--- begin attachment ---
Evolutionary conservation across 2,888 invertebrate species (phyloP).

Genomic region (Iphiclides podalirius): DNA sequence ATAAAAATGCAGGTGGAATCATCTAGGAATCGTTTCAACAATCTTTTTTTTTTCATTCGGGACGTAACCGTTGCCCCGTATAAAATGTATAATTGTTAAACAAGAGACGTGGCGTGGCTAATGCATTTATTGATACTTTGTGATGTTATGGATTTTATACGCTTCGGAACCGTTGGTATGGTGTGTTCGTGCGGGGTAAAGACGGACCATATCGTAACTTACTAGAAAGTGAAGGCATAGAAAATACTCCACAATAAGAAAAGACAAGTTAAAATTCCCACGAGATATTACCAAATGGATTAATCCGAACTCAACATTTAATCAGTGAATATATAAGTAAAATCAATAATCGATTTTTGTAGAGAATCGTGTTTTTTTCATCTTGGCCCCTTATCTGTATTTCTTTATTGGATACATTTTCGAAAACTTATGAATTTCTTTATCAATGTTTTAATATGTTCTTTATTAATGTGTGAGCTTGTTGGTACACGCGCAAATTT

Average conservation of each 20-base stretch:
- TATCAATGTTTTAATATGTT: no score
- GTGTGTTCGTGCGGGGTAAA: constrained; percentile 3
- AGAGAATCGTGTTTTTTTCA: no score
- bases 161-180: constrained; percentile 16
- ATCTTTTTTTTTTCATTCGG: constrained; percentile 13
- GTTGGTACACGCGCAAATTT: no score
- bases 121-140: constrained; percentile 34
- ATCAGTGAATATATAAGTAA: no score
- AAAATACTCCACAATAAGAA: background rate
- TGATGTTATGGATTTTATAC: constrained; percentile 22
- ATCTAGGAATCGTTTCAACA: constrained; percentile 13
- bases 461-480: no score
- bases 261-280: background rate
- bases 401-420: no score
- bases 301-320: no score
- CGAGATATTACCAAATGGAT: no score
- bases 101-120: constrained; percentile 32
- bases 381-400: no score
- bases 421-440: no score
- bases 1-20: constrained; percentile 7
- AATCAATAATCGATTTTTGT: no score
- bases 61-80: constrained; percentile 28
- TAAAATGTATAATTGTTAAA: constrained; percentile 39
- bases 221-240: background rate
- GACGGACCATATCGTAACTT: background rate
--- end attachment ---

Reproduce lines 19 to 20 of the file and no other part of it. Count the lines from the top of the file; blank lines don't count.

- CGAGATATTACCAAATGGAT: no score
- bases 101-120: constrained; percentile 32